Let me finish with a quick lesson that everyone reading this article should learn: if you wish to live through an encounter with police, do not attack them and do not resist arrest.

It really is that simple.

In my last comment, I wrote about diversity and how the liberal Left views diversity as a worthy goal. The Left has a very monolithic view of race that is outright racist: people are lumped into a group and are expected to behave as part of that group. How narrow-minded! You are not an individual in their view; you are nothing more than a tag: Black, Conservative, Latino, Gay, Southern, Woman, Man.

This is why Miguel Estrada and Janice Rogers Brown are so vilified by the Democrat senators. Here are two people who ought to be marching lock-step to the liberal view of what a Latino and a Black should be. How dare they have independent thoughts! Let’s look a little closer at these two nominees put forward by Pres. Bush and blocked by the liberal Democrat senators.

Justice Miguel Estrada spent over two years before the Senate Judiciary Committee. In fact, it took over 16 months before Estrada was granted his first hearing before the committee after his nomination. This is a prime example of the Democrat foot-dragging President Bush has endured during his time in office — something that the liberal Democrats refuse to acknowledge even today. Estrada had the gold seal of approval from the American Bar Association with their “well-qualified” rating. But this was not sufficient for the Democrats on the committee. Why are the liberals so afraid of letting Estrada’s nomination be voted on by the whole body of the Senate? It is simple — he would get the 51 votes needed to be confirmed a member of the D.C. Court of Appeals, and this would put him on the short list for a Supreme Court position when one comes open. Had he been approved, Estrada might have been the first Hispanic judge to sit on the nation’s highest court, but the liberals, ever-faithful champions of the minorities, have blocked his nomination. You see, he isn’t “Latino” enough for them. He does not fit their narrow-minded vision of what a Hispanic person should be, and so they refused to even give him the decency of a full Senate vote. In September, tired of the 28 months of partisan wranglings of the sanctimonious liberal Democrats on the Senate Judiciary Committee, Estrada withdrew his name from consideration for this judgeship.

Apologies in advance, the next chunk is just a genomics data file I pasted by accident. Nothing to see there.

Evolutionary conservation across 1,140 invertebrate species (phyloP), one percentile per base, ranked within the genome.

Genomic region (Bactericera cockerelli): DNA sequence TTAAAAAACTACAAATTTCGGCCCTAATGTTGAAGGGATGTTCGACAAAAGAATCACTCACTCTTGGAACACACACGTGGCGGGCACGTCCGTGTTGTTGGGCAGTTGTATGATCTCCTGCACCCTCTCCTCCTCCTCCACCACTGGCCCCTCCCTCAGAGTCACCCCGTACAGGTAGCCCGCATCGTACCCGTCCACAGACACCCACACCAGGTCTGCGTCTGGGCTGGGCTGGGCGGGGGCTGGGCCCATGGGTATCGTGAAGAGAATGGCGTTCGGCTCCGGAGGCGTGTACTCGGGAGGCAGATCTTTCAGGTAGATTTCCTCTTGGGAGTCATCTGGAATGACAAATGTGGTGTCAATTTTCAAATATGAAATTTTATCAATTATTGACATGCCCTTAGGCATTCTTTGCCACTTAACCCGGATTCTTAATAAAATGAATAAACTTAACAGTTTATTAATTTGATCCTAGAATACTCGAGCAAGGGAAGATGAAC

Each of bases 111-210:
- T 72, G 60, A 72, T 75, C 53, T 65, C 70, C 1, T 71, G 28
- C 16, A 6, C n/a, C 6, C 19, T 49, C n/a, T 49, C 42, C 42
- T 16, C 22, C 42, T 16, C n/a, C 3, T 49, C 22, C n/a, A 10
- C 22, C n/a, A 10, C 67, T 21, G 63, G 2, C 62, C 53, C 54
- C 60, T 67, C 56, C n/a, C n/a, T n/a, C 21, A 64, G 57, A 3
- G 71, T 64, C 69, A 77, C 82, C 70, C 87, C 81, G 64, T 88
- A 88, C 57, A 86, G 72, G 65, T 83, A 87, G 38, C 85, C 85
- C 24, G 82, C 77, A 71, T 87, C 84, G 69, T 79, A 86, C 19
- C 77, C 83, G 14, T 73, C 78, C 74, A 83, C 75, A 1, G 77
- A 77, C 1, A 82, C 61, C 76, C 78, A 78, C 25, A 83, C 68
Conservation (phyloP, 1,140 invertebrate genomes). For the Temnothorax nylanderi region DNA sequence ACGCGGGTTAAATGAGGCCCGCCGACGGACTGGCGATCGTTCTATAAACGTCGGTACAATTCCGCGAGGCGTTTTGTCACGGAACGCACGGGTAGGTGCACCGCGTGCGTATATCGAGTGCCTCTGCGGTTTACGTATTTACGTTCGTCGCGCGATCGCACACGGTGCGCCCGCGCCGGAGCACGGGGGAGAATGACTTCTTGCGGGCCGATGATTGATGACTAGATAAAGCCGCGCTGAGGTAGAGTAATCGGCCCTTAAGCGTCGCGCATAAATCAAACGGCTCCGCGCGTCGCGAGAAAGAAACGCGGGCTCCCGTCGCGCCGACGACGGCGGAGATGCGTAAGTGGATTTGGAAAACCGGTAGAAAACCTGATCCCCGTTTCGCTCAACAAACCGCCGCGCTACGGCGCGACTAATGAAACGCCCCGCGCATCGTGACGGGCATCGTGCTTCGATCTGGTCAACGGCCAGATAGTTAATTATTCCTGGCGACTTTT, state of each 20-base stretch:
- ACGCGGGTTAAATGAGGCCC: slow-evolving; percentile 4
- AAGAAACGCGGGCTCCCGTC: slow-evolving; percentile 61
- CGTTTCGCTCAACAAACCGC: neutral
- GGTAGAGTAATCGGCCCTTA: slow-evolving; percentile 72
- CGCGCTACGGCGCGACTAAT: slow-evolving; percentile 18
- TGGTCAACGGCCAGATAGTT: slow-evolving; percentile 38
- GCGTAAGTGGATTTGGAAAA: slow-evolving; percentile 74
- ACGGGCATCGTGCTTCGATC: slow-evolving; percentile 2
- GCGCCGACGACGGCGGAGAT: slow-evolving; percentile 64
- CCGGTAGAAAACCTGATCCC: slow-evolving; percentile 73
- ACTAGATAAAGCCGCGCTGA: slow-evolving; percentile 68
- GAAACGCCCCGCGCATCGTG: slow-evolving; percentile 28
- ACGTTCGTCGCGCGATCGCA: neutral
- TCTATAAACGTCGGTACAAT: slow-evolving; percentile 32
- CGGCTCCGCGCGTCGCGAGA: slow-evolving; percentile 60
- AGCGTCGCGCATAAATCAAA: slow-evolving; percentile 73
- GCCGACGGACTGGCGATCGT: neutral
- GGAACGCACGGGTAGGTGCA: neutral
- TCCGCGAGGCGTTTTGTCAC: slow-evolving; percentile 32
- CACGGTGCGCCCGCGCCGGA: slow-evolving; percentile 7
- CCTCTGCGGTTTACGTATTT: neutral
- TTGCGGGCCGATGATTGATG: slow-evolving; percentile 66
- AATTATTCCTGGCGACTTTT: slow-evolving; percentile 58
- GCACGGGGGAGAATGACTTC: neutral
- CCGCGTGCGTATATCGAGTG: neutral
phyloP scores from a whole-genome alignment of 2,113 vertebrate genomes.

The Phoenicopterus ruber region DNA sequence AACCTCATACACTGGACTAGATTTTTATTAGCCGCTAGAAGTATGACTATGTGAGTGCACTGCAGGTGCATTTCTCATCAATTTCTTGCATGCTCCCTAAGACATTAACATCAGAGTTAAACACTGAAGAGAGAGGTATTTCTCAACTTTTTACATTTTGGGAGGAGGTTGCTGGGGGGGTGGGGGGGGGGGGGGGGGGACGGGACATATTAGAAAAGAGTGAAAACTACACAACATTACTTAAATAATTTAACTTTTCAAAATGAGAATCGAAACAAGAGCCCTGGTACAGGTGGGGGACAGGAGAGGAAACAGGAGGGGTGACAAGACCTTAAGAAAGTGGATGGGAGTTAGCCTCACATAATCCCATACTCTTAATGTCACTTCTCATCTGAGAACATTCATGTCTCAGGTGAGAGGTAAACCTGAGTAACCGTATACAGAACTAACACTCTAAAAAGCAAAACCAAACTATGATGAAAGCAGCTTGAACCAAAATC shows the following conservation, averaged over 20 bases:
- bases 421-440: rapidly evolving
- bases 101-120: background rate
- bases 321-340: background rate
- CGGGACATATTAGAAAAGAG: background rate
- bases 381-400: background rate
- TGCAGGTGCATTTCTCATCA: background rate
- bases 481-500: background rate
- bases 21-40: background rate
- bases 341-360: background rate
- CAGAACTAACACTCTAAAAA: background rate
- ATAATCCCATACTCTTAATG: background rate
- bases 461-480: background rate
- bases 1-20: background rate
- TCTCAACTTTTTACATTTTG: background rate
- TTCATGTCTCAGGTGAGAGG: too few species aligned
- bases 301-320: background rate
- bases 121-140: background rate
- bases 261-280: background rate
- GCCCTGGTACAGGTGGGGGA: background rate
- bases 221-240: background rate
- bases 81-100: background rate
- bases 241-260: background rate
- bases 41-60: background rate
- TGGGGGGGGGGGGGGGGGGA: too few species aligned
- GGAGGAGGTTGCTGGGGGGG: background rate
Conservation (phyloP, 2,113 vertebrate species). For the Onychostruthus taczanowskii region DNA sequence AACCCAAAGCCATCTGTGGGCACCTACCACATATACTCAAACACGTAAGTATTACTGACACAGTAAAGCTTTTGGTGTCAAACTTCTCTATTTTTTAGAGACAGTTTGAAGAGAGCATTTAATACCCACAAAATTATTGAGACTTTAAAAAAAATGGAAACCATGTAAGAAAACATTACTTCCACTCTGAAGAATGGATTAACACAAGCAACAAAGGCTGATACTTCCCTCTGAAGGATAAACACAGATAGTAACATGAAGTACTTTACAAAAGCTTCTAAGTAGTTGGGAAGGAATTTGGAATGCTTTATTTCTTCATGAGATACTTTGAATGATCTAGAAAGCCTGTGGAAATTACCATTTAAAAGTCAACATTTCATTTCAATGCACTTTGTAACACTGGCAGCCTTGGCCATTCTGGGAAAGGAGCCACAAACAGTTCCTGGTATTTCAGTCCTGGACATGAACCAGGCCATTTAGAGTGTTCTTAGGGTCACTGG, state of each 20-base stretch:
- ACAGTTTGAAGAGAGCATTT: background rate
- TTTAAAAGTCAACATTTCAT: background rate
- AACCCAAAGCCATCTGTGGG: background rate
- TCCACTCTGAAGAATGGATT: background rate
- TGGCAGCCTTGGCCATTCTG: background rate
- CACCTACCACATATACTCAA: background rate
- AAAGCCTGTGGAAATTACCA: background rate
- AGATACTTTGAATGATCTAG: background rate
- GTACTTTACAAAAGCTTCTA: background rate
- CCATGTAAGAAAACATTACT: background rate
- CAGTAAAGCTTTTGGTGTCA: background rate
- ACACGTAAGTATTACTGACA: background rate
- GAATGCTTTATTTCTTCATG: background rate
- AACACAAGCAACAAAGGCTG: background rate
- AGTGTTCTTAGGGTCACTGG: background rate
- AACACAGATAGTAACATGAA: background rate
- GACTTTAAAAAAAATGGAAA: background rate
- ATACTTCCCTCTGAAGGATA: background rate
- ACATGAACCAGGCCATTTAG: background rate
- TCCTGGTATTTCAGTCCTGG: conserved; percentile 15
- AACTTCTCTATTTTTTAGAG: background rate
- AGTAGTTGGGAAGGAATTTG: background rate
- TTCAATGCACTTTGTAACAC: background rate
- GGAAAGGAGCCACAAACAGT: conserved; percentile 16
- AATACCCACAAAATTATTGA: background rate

Pete Martinez summed up the liberal Democrats’ position in his post to HispanicVista.com: “We have found nothing negative in Mr. Estrada’s past. He is by all accounts a brilliant attorney. Was a brilliant student, has led an exemplary life and is a bona fide role model not only to Latinos, but indeed to all Americans — but he refuses to answer our questions on how he would decide cases that may come before the court — he refuses to tell us that he would decide as we the Democrats believe he should decide, so it can only mean he would use either his independent thinking or follow the philosophy of the Republican party — so we cannot allow him to be confirmed.”

Justice Janice Rogers Brown is another well-qualified nominee for a high court position. But she is also being blocked by the liberal Democrats sitting on the Senate Judiciary Committee. They view her as being far out of the mainstream, so she should not sit on the D.C. Court of Appeals. It is interesting to note that she was reelected to her California judgeship with 76% of the vote. How can she be so far out of the mainstream when a pretty liberal state like California is so firmly behind her? The answer is simple: she is not out of the mainstream, but she is too conservative for the far-left liberal Democrats in the committee. She isn’t acting Black enough in their viewpoint to be a good judge. Sen. Kennedy called Brown and the other nominees “Neanderthals,” but this racist comment barely made a ripple in the news. But the message is clear: if you are a minority, you had better conform to the Democrat concept of how you should behave. If you dare to think or act differently than the way liberals think you should, then you are somehow not Latino or Black enough. If you are Black, you must be the liberal stereotype of Black. If you are Hispanic, you must be the liberal stereotype of Hispanic. If you are female, you must be the liberal stereotype of female. What a bunch of pig-headed, racist nonsense!